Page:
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A Furrier for the Modern World

Michael Fridrich Henke practices an age-old profession

Patrick Sullivan - August 19th, 2013  

In this world of chain stores and cheap clothing made in Bangladesh, it might seem like an odd and unlikely profession to turn animal hides into hats and coats and vests.

It happens, though, that the fur trade is the Great Lakes region’s oldest profession. The first European settlers came here and established relations with Native Americans to buy and sell furs and trap beaver that could be sold in the east or in Europe.

Now, Michael Fridrich Henke, a third generation furrier, makes his living in Traverse City using the hides of animals indigenous to Northern Michigan -- muskrat, beaver, otter, wild mink, red fox, gray fox, raccoon, opossum, skunk, and ermine.

The Northern Express sat down with Fridrich Henke to discuss his family’s history, his roundabout way back into the furrier business, and having his windshield smashed by anti-fur activists.

Northern Express: This is a family business for you going back three generations. How did your family get into the fur trade business?

Michael Fridrich Henke: My grandfather was a fox farmer. He bought a fox farm in Walled Lake, Michigan. I don’t know exactly the date, but I’m thinking in 1935. Both my grandparents came from Germany.

My grandfather came as an indentured servant, so he worked on a chicken farm for five years. He wouldn’t eat any eggs or poultry after that. But he knew how to farm.

And my grandmother, she was a seamstress. She packed up trunks and trunks; she brought a lot of stuff from Germany.

So my grandfather came with nothing.

My grandmother came with a lot. And they spoke the same language. I’m pretty sure that’s how they met in the Detroit area.

That’s how they got in it. My grandfather raised the fox. My grandmother started making stoles and little pieces and started doing her seamstress work. Then she hired someone to do the fur mechanics and she did more of the hand sewing. There’s still a lot of tedious hand sewing, even today.

NE: And the business was passed on to your father?

Fridrich Henke: My dad grew up on the fox farm. I have pictures of him, holding foxes when he was like five years old, on the fox farm.

It was part of his chores to clean the fox.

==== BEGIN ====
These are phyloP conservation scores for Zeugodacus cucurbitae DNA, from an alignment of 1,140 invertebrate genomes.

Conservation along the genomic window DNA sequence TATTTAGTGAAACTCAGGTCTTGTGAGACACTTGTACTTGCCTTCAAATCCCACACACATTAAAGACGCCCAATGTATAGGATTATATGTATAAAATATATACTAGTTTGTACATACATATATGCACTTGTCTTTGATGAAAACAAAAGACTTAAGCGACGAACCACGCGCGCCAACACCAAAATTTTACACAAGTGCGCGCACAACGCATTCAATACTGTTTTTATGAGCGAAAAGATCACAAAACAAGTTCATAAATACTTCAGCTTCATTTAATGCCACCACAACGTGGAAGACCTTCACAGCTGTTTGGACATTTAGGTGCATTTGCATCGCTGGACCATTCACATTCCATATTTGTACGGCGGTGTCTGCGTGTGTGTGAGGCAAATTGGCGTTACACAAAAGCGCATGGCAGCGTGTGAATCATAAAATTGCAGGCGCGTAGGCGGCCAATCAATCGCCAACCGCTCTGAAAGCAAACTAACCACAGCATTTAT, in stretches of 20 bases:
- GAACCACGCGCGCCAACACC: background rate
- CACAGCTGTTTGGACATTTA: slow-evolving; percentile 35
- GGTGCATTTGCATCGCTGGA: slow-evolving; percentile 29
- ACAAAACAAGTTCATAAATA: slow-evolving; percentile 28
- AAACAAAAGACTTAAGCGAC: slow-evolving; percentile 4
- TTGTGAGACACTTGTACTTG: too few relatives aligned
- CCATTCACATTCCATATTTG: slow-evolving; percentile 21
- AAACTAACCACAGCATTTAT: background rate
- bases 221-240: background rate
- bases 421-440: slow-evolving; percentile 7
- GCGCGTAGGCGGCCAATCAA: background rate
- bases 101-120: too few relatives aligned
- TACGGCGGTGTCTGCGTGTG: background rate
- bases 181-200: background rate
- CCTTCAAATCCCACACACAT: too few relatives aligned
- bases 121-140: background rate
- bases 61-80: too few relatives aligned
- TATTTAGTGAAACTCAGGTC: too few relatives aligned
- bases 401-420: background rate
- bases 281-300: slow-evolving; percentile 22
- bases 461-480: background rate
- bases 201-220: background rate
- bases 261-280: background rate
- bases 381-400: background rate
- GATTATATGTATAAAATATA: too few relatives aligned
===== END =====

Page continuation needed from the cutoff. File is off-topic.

The first coat he ever sold, he tracked 40 muskrat and he made and sold the coat. So he did the whole process.

But when my father went to kindergarten, it wasn’t very good for Germans in Michigan. He couldn’t speak English. I think it was 1942. We were at war with Germany. It wasn’t a really good time to be wearing lederhosen to kindergarten. So he got beat up every day. Later, he spoke no German; he has no accent. He didn’t teach us any German. It wasn’t really a positive thing for him.

In the ’50s, he moved up to Flint, because Flint was booming at the time. He got a job at Greenblatt’s, which was a furrier in downtown Flint.

NE: How much has the fur business changed over the years?

Fridrich Henke: The fur business, from the beginning of time, has always been very cyclical. I saw it when I was growing up, it was very cyclical. I mean, there’s three months out of the year that you can actually make a living.

I saw in the late ’80s it changed. People started financing furs. And that was kind of the end for a while. I believe that if people can’t afford furs or luxury pieces, they probably shouldn’t finance them. So the whole customer base changed at that point, and then everybody got casual, ’87-’90, and the fur business just pretty much stopped.

It did the same thing in the ’60s. That’s why there are no young furriers. I used to be a young furrier, now I’m an old furrier, but 25 years ago I was probably the youngest furrier in Michigan. Because their fathers didn’t want them to go into the business. I went to work for General Motors myself.

NE: So as a young man, you didn’t think you would carry on the family tradition?

Fridrich Henke: When I was growing up, this was part of my chores. I had to tear coats apart. I had to nail out skins. It was just a part of something I had to do, like pull weeds in the garden. It was something I had to do that I really didn’t like to do.

The cool thing is, in the early ’70s, we all were wearing ripped pants and torn-up things, and I could actually sew. I would sew on my dad’s fur machine and on the sewing machine.

But no. I thought for sure I would go to college, and that didn’t quite work out for me. So in 1977 I went to work for General Motors. I worked at Plant Four in Flint. It was called ‘the hole.’ I bought a house when I was 19.

NE: What caused you to get back in the fur business?

Fridrich Henke: Probably the fashion of it. I have done a few other things. When the fur business stopped in the mid-’90s, I became a carpenter. I actually made more money as a carpenter than I did as a furrier. I like to work with my hands and do things and see things accomplished. I moved up to Traverse City thinking I would work for another 10 years and retire.

Then the building industry stopped. It’s very cyclical, too. I worked in a factory up here. I worked at Williams Chevrolet, selling Chevys. I worked at Floor Covering Brokers, unloading hardwood flooring.